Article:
They crowded the sidewalks as they marched down Flagler Street. They shouted all manner of anti-Donald Trump phrases. They marched over the Southern Boulevard bridge to President Donald Trump’s home in Palm Beach, the Mar-a-Lago, walking through dozens of pro-Trump demonstrators yelling at them. They finally arrived across the street from the house of the man who was the target of their rage -- yelling and chanting in front of riot police.

Then at 9 p.m. they all left. 

No arrests. No reports of violence. No fights reported between protesters and pro-Trumper supporters. From 5 p.m. to 9 p.m. on Saturday, at least 3,000 people marched 2.5 miles along Flagler Drive from the West Palm Beach Trump Plaza to President Donald Trump’s Palm Beach Home, Mar-a-Lago. The event was lead by South Florida Activism, which also led the West Palm Women’s Rally on January 21. Trump does not own the West Palm plaza.

Protesters gathered outside of Trump Plaza around 5 p.m., where they held signs and chanted the usual slogans.


Trump Protesters, photo by Chris Persaud

 “No Donald Trump! No KKK! No fascist U.S.A.!” — A common chant at anti-Trump protests.

 “Her body! Her choice!” — Referring to reproductive rights.

 “No wall! No ban!” — Referring to Trump’s proposed U.S.-Mexico border wall and the temporary anti-Muslim travel ban he instated last weekend.

 “If you rearrange the letters in PRESIDENT TRUMP you get MR. PUTIN’S RED PET,” one sign stated, implying that Trump obeys Russian President Vladimir Putin.

 “IKEA has better cabinets,” another sign stated, referring to Trump’s cabinet picks, which have enraged liberals.

Science fiction fan Thomas Robinson held a Star Wars-themed anti-Trump sign. It depicted the Statue of Liberty as Princess Leia strangling Trump the Hutt, with a Mike Pence creature at his side. “He’ll launch the nukes,” Robinson said. “He’s already building a wall on our behalf.”

As the crowd marched down Flagler, a few people waving flags of Palestine and Soviet Russia managed to get to the front. One of those men -- dressed in a black beanie, black jacket and black pants, going by the name Johann -- had a bullhorn and screamed into it, “Fuck the police!” Protesters behind the communist-themed men shook their heads in dismay. “No, be polite,” one shouted back. “Stay on message” shouted another. 

“Hey, they’re just out doing their jobs,” yelled an off-duty West Palm officer, who said he was marching for two friends who could not be there -- one is Muslim and the other a gay Mexican.

Johann and the other men refused to say why they felt so strongly about West Palm Beach Police officers who made sure protesters stayed off the street, out of traffic.

Volunteers along the march route set up tables where they gave out water to protesters. When the march reached Southern Boulevard, several hundred protesters broke off from the main group to walk across the Southern Boulevard bridge, where a few dozen pro-Trump demonstrators parked their cars and pickup trucks to yell at marchers.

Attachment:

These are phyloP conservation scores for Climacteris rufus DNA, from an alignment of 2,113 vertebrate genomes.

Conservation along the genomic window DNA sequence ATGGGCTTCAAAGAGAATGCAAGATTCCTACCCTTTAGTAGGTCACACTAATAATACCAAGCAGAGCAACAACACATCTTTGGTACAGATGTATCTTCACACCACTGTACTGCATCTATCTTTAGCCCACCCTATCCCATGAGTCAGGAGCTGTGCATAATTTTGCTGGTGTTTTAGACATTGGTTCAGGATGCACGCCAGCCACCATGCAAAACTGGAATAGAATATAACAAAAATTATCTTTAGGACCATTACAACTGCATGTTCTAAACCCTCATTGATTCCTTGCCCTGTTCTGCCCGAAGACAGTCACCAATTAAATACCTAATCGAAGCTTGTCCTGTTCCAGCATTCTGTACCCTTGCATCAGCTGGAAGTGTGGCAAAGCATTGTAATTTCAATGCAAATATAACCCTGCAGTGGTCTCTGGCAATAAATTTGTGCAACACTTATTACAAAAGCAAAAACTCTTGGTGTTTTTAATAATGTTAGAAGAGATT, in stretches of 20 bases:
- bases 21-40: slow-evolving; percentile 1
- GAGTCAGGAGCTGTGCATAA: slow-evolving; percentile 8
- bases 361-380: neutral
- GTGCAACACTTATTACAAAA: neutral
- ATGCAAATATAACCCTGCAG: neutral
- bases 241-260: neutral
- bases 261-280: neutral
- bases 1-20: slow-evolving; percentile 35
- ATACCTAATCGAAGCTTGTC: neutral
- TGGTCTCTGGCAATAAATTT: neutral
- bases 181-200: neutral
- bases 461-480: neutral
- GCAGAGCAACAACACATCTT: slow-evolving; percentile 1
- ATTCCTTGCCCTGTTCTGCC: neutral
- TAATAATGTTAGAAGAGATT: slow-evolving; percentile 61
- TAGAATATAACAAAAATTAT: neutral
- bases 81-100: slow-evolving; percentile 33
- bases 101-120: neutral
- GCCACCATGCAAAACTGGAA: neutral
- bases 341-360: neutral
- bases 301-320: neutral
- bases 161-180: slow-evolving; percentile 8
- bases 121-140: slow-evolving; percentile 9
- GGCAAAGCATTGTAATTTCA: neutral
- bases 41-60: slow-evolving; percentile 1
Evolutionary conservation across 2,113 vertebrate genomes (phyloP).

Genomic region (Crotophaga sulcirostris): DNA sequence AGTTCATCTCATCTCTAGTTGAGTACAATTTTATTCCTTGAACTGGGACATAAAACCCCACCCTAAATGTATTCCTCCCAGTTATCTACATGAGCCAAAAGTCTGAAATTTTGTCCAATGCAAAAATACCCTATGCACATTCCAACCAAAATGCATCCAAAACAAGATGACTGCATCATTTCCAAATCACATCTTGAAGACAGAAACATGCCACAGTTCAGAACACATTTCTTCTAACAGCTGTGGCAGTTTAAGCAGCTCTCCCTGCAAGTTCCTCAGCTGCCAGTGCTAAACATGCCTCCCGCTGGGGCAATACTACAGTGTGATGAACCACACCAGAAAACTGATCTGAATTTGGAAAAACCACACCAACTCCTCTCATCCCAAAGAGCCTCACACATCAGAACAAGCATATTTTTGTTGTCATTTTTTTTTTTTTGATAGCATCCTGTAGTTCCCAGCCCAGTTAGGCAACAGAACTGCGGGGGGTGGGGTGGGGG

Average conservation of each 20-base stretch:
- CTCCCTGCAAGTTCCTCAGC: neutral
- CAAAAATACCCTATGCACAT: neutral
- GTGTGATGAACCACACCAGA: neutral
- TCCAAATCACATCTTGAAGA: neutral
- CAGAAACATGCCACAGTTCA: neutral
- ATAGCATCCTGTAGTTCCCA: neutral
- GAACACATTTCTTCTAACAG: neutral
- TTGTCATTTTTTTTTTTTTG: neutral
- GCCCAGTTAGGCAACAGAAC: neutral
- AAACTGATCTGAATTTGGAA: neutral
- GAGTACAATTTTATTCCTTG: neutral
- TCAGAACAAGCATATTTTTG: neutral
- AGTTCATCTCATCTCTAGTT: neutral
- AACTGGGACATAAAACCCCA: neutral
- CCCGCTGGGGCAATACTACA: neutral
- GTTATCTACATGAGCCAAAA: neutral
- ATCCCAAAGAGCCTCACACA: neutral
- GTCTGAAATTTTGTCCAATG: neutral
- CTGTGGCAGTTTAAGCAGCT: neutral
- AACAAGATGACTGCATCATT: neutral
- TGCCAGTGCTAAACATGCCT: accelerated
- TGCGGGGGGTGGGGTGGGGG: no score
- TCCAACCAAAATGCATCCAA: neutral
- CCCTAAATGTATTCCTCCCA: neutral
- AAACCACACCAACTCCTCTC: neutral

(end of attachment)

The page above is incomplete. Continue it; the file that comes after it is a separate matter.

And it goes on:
One man waving a Betsy Ross flag yelled “Homos go back to Canada,” which amused the Trump supporter standing a few feet next to him. The flag-waver yelled “You’re a baby killer,” at a protester, who got in a shouting match with him about abortion, before a cop next to them broke up the argument, saying, “Alright alright, I can see both sides of the issue, just keep going.”

Erwin Nieto, a gay Panamanian Trump voter, waved a rainbow flag and carried a sign denouncing terrorism committed by Muslims. He supports Trump banning travel to America from Iran Iraq, Libya, Sudan, Syria, Somalia and Yemen. “If they believe those countries are responsible, that’s why they’re doing it,” Nieto said. No Americans have been killed by citizens of those countries between 1975 and 2015, a report by the Cato Institute found.

Nieto said he is not worried about Trump being anti-LGBT either, despite his choice of Vice President Mike Pence, who wanted to spend Indiana taxpayers’ money on gay conversion programs when he was governor of the state. “I think Trump converted him,” Nieto said about Pence, although there is no evidence Pence has changed his anti-LGBT positions.

While Nieto and other pro-Trump supporters held their positions, protesters by 8 p.m. marched to the Palm Beach side of the bridge. They were met with more than a dozen Palm Beach Sheriff’s deputies wearing riot gear, blockading the intersection of Southern and South Ocean Boulevard. Deputies kept protesters on the grass across from Donald Trump’s Mar-a-Lago.

For the next hour, demonstrators chanted phrases like “Hey hey! Ho ho! Donald Trump has got to go!” and “This is what democracy looks like!” Many jeered at the body-armor-and-riot-mask-equipped cops, chanting “Hey you’re cute,” and urging them to remove their clothes. 

The crowd yelled “Boo” and “Shame on you” whenever they saw people driving into the Mar-a-Lago estate to attend the 60th annual American Red Cross Ball, a fundraiser. 

At one point, officers brought out a tank-like vehicle, but never used it.

Then at 9 p.m., when the march was scheduled to end, protesters left. Officers followed them to make sure no demonstrators turned back to Trump’s estate.

Some protesters called friends to get a ride back home. Some started to make the 40-minute trek back to their cars parked in downtown West Palm. And despite the backlash Uber got for its CEO being a Trump advisor, some protesters called on Uber to come get them.